Bad Apples

26 For if we go on sinning willfully after receiving the knowledge of the truth, there no longer remains a sacrifice for sins,
27 but a terrifying expectation of judgment and THE FURY OF A FIRE WHICH WILL CONSUME THE ADVERSARIES.
28 Anyone who has set aside the Law of Moses dies without mercy on the testimony of two or three witnesses.
29 How much severer punishment do you think he will deserve who has trampled under foot the Son of God, and has regarded as unclean the blood of the covenant by which he was sanctified, and has insulted the Spirit of grace?
30 For we know Him who said, “VENGEANCE IS MINE, I WILL REPAY.” And again, “THE LORD WILL JUDGE HIS PEOPLE.”
31 It is a terrifying thing to fall into the hands of the living God. Hebrews 10:26-31

ApplesIt doesn’t make a lot of sense to bring up the seriousness of running afoul of God’s way unless there’s a real problem with apostasy in the church. Hebrews, I believe, from the oft-used term “brethren,” was written primarily to Hebrew Christians. Yet the writer’s just as adamant, it seems, to deal with bad apples as he is to encourage the fainthearted.

I can’t even imagine committing the three acts described in verse 29. These words are not hyperbole. The problem is not backsliding. They describe an outright disregard for the spilled blood of God’s son, a stiff arm placed squarely in the chest of the Savior, and a deaf ear turned to the conviction of his Spirit. This is not asking God “why” as Job did in times of intense testing, or stepping outside the lines as we all frequently do, but exclaiming contemptuously “no way” to the extension of the Messiah’s gracious right hand.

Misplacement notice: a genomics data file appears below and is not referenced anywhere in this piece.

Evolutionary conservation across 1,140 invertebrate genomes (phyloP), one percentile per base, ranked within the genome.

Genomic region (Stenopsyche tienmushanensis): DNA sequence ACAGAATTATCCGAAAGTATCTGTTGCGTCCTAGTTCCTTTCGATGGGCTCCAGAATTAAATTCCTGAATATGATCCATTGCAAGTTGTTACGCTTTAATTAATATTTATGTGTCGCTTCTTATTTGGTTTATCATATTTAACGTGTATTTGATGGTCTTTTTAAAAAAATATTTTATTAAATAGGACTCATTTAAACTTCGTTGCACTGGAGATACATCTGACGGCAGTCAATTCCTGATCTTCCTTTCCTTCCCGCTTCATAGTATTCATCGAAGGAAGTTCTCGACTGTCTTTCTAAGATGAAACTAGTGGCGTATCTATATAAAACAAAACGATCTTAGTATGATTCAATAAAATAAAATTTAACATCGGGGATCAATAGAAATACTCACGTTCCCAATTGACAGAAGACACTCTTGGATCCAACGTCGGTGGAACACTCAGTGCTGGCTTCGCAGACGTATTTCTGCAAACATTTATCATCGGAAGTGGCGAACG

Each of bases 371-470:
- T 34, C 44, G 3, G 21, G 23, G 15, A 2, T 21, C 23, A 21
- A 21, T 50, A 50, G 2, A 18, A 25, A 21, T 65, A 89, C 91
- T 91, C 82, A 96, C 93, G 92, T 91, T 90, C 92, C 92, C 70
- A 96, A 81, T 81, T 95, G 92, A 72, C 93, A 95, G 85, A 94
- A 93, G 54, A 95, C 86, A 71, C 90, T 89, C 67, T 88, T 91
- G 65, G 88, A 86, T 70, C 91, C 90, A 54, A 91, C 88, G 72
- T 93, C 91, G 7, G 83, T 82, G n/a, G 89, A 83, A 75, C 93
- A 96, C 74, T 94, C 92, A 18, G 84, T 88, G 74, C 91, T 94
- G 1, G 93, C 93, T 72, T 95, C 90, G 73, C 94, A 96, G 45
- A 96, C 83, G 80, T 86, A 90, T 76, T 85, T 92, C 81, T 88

The writer of this book possesses the “x-ray” vision needed to see that there are some, even just one, in any audience, treading on very thin ice. We can’t know the state of one’s heart, but God does. Every assembly has a few souls not there yet, or who are already returning to old ways, having clearly heard and vividly seen the truth. That’s why these verses are sandwiched between slices of strong exhortation and encouragement. There’s a method to the “madness.”

But what does this message practically mean to you and me? Here’s my take. If I’m “humiliated” by verses 19-25, and “cut to the quick” by verses 32-39, and I’m distressed when I read verses 26-31, and I’m only consoled that, but for God’s grace and mercy, I’d be facing a terrifying end, I’m exactly where I need to be.

About Rick Reynolds

You'll find me in the far right hand corner of evangelical Christianity. Been studying the Word for nearly 45 years and counting.
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